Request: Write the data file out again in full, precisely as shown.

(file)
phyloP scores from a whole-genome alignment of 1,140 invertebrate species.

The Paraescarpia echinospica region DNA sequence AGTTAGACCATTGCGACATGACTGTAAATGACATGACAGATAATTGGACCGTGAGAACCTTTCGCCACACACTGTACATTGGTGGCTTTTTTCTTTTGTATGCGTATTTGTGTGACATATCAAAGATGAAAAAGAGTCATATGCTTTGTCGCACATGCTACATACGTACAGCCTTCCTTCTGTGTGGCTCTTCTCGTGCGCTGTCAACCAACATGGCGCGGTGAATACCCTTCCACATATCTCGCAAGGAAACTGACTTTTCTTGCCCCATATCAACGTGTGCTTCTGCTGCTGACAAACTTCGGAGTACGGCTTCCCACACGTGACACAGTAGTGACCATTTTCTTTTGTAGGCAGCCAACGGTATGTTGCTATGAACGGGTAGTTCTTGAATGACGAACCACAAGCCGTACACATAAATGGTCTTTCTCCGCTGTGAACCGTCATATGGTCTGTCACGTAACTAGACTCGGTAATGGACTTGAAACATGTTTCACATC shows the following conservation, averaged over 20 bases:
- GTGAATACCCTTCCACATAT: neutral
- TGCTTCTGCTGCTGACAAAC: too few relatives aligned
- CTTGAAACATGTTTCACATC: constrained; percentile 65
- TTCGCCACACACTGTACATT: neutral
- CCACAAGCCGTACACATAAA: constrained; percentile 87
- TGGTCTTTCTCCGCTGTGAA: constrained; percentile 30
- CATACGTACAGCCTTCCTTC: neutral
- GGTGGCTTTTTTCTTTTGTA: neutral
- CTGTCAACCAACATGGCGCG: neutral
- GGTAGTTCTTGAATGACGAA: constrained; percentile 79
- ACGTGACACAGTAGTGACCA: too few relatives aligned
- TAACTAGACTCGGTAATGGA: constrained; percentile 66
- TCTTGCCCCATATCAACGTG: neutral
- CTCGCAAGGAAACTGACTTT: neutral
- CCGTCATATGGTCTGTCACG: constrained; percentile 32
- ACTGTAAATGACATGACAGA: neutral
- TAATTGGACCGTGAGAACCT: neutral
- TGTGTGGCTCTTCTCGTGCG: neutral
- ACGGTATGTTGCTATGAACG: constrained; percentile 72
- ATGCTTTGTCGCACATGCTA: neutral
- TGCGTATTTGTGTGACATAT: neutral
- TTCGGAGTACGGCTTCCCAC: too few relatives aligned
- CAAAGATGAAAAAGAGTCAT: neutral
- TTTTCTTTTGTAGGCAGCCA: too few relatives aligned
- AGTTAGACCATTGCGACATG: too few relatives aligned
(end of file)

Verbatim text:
phyloP scores from a whole-genome alignment of 1,140 invertebrate species.

The Paraescarpia echinospica region DNA sequence AGTTAGACCATTGCGACATGACTGTAAATGACATGACAGATAATTGGACCGTGAGAACCTTTCGCCACACACTGTACATTGGTGGCTTTTTTCTTTTGTATGCGTATTTGTGTGACATATCAAAGATGAAAAAGAGTCATATGCTTTGTCGCACATGCTACATACGTACAGCCTTCCTTCTGTGTGGCTCTTCTCGTGCGCTGTCAACCAACATGGCGCGGTGAATACCCTTCCACATATCTCGCAAGGAAACTGACTTTTCTTGCCCCATATCAACGTGTGCTTCTGCTGCTGACAAACTTCGGAGTACGGCTTCCCACACGTGACACAGTAGTGACCATTTTCTTTTGTAGGCAGCCAACGGTATGTTGCTATGAACGGGTAGTTCTTGAATGACGAACCACAAGCCGTACACATAAATGGTCTTTCTCCGCTGTGAACCGTCATATGGTCTGTCACGTAACTAGACTCGGTAATGGACTTGAAACATGTTTCACATC shows the following conservation, averaged over 20 bases:
- GTGAATACCCTTCCACATAT: neutral
- TGCTTCTGCTGCTGACAAAC: too few relatives aligned
- CTTGAAACATGTTTCACATC: constrained; percentile 65
- TTCGCCACACACTGTACATT: neutral
- CCACAAGCCGTACACATAAA: constrained; percentile 87
- TGGTCTTTCTCCGCTGTGAA: constrained; percentile 30
- CATACGTACAGCCTTCCTTC: neutral
- GGTGGCTTTTTTCTTTTGTA: neutral
- CTGTCAACCAACATGGCGCG: neutral
- GGTAGTTCTTGAATGACGAA: constrained; percentile 79
- ACGTGACACAGTAGTGACCA: too few relatives aligned
- TAACTAGACTCGGTAATGGA: constrained; percentile 66
- TCTTGCCCCATATCAACGTG: neutral
- CTCGCAAGGAAACTGACTTT: neutral
- CCGTCATATGGTCTGTCACG: constrained; percentile 32
- ACTGTAAATGACATGACAGA: neutral
- TAATTGGACCGTGAGAACCT: neutral
- TGTGTGGCTCTTCTCGTGCG: neutral
- ACGGTATGTTGCTATGAACG: constrained; percentile 72
- ATGCTTTGTCGCACATGCTA: neutral
- TGCGTATTTGTGTGACATAT: neutral
- TTCGGAGTACGGCTTCCCAC: too few relatives aligned
- CAAAGATGAAAAAGAGTCAT: neutral
- TTTTCTTTTGTAGGCAGCCA: too few relatives aligned
- AGTTAGACCATTGCGACATG: too few relatives aligned